Minnesota Children Diagnosed With Rare 'Polio-Like' Illness

Minnesota Children Diagnosed With Rare 'Polio-Like' Illness

Minnesota Children Diagnosed With Rare 'Polio-Like' Illness

"There are cases of good recovery and good potential for good healing", said Sinner.

In Minnesota, health officials have fielded calls from the public and doctors about how to prevent the onset, Griffith said.

"At this point there isn't evidence that would point to a single source of illness among these cases", said Dr. Scott Lindquist, an infectious-disease epidemiologist at the Department of Health.

Acute flaccid myelitis affects a person's nervous system and can paralyze a child's arms and legs. Symptoms include weakness, loss of muscle tone, facial droop, difficulty swallowing, slurred speech and in severe cases, paralysis.

The exact reasons that the condition appears are not known, but neurological conditions have a variety of triggers, such as viruses, environmental toxins and genetic disorders, the CDC said. By the end of that year, 120 people had been diagnosed in 34 states. "So, we've seen that there's an association between viruses, specifically enterovirus, in the past".

She referred to these 11 cases as an outbreak within an outbreak.

More and more cases of a rare polio-like illness are being reported across the country, according to news reports. An additional possible case of AFM was reported out of Skagit County on Thursday.

The case of Orville Young, 4, was among the first in Minnesota to be reported.

The Department of Health is developing a web page to keep the public and media updated. Children have been attacked by this disease since September mid.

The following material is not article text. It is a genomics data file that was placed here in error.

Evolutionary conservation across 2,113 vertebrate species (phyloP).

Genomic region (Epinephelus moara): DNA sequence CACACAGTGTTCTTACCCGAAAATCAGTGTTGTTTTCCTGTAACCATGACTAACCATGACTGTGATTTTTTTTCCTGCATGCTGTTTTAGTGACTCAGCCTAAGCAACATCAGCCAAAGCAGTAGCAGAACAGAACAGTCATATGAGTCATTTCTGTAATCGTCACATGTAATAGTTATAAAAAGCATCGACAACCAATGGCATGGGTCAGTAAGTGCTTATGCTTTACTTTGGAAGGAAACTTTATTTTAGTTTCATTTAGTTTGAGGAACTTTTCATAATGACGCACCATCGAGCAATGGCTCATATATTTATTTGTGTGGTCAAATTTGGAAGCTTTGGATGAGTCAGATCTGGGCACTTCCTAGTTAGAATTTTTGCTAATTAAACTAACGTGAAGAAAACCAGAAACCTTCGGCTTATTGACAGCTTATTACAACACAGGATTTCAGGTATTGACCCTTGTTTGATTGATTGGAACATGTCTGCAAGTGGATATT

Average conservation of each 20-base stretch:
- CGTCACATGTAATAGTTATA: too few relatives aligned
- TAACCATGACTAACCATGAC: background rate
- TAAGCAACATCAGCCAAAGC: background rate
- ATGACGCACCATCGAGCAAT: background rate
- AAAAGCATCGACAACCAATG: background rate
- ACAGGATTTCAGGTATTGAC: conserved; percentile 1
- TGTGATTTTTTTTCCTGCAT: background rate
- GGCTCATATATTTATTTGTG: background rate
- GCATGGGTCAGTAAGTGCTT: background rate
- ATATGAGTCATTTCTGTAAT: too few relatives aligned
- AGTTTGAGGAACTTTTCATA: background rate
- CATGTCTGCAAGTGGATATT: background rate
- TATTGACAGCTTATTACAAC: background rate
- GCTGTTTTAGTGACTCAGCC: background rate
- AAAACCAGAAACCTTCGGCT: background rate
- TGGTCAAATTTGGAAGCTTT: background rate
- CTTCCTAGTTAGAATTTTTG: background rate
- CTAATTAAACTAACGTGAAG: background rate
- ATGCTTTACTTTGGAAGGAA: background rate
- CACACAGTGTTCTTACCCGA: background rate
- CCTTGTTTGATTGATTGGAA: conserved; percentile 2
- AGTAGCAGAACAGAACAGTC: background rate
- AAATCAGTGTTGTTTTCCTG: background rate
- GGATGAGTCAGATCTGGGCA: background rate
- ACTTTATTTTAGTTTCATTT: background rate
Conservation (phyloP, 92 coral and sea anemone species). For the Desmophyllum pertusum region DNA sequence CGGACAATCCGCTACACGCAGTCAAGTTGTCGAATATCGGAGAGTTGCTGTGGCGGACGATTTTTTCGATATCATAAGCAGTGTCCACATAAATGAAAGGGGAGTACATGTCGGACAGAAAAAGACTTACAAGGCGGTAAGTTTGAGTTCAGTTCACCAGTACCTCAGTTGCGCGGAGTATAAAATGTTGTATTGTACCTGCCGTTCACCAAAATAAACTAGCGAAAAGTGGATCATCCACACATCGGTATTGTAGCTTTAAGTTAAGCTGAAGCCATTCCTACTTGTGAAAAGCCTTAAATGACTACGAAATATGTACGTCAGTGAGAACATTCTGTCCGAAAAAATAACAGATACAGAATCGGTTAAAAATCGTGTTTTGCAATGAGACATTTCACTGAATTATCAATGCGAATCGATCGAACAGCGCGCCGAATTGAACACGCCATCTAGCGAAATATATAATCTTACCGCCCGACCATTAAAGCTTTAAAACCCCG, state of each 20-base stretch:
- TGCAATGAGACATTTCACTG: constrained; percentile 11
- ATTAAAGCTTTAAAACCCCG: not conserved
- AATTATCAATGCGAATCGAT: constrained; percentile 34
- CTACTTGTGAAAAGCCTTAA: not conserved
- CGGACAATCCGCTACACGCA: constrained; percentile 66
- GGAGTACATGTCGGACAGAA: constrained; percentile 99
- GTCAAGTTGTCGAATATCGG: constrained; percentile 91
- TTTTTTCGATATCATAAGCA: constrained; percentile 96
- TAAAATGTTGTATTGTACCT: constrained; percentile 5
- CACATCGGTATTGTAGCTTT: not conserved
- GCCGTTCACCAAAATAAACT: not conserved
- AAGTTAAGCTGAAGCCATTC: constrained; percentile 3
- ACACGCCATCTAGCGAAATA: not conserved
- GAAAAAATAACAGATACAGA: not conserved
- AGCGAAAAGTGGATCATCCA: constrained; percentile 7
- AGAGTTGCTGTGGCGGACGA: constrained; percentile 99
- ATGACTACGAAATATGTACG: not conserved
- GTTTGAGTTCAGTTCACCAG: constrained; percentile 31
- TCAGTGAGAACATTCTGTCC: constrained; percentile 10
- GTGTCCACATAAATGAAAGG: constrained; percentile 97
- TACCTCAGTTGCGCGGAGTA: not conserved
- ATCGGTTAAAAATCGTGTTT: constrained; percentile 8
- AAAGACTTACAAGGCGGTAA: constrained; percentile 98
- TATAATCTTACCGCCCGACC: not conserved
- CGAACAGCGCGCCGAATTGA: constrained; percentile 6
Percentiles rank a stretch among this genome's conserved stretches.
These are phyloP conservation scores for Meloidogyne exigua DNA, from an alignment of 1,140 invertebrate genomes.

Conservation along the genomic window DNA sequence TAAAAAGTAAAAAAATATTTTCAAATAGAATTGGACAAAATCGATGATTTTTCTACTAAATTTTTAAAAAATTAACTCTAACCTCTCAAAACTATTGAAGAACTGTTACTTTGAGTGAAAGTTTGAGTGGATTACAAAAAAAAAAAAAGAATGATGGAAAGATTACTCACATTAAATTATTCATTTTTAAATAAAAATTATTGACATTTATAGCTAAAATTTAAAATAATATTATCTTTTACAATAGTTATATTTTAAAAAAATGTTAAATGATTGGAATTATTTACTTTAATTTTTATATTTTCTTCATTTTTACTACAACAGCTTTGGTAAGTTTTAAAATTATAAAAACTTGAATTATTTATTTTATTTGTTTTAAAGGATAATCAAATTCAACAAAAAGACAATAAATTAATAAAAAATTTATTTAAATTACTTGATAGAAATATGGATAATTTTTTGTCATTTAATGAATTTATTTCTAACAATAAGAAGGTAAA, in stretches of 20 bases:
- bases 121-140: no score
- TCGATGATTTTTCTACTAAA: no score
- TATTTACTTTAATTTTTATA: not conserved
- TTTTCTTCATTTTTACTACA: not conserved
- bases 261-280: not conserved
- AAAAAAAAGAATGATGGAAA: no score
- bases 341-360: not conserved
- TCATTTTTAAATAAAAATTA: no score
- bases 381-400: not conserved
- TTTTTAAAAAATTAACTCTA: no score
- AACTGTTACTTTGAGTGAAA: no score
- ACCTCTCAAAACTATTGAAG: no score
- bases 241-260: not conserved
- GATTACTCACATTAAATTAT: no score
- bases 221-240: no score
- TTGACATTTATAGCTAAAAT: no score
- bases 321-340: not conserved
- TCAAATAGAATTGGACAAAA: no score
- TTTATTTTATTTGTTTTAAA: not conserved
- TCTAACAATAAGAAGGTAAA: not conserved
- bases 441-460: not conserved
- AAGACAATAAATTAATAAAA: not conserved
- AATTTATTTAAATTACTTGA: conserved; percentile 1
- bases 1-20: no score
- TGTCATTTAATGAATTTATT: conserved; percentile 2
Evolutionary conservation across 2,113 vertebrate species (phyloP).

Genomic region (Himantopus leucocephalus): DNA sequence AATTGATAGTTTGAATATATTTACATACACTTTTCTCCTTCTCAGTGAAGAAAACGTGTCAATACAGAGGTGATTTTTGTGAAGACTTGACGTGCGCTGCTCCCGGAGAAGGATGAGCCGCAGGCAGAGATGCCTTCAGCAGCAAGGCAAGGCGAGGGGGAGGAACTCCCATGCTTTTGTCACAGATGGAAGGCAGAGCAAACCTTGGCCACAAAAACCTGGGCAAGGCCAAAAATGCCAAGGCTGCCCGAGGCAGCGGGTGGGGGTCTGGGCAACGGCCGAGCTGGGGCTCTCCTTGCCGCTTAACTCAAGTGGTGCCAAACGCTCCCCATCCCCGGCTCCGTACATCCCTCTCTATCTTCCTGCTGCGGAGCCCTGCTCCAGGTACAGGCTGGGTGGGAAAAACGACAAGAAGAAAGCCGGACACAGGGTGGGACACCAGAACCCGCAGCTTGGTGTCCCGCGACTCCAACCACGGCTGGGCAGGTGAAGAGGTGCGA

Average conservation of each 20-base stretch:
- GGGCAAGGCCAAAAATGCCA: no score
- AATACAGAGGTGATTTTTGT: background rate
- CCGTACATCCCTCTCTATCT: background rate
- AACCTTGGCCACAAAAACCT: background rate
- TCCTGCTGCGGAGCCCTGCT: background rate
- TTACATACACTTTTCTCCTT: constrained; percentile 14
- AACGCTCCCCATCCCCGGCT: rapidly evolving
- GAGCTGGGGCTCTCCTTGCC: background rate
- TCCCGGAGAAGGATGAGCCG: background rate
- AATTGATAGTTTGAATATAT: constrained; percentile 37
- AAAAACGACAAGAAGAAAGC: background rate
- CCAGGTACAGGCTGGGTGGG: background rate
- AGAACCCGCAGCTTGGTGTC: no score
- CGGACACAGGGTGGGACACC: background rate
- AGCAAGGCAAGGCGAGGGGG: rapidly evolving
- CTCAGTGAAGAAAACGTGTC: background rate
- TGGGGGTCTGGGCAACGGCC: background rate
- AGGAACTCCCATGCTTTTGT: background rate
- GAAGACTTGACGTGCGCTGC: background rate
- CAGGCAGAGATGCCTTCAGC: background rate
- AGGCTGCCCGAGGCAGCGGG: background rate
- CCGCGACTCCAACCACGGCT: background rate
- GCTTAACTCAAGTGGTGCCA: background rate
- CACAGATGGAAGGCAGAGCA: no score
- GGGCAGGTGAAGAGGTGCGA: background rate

Since 2015, when IL began monitoring reports of AFM in the state, four confirmed cases have been identified. Four of the five children had a fever of 100.4 degrees or higher, the department said. After treatment, the child was able to regain most of his muscle function, expect in his right arm, and is now in therapy, facing possible surgery.

Kris Ehresmann with the Minnesota Department of Health told CBS News that the chances of a child getting AFM are "about one in a million".

Anyone experiencing symptoms should seek medical treatment right away.

Herlihy the best prevention is frequent hand-washing and keeping kids home when they are sick.

The MDH noted that there were three cases of AFM in the state in 2014; since then, there has typically been less than one case a year.

"We think that in some cases, there might be a virus or some pathogen that you are initially infected with", Kenyon said.

It also does not include the cases in Minnesota or IL, as they are not confirmed.

The Center for Disease Control started tracking AFM in 2014 and in one study, it found about a quarter of patients had fully recovered and regained use of their muscles after one year.

This year alone - from January through September - there have been 38 confirmed cases in 16 different states, according to the agency. In 2017 the CDC recorded only 33 cases, and in 2015 it confirmed only 22 cases.

Related news

[an error occurred while processing the directive]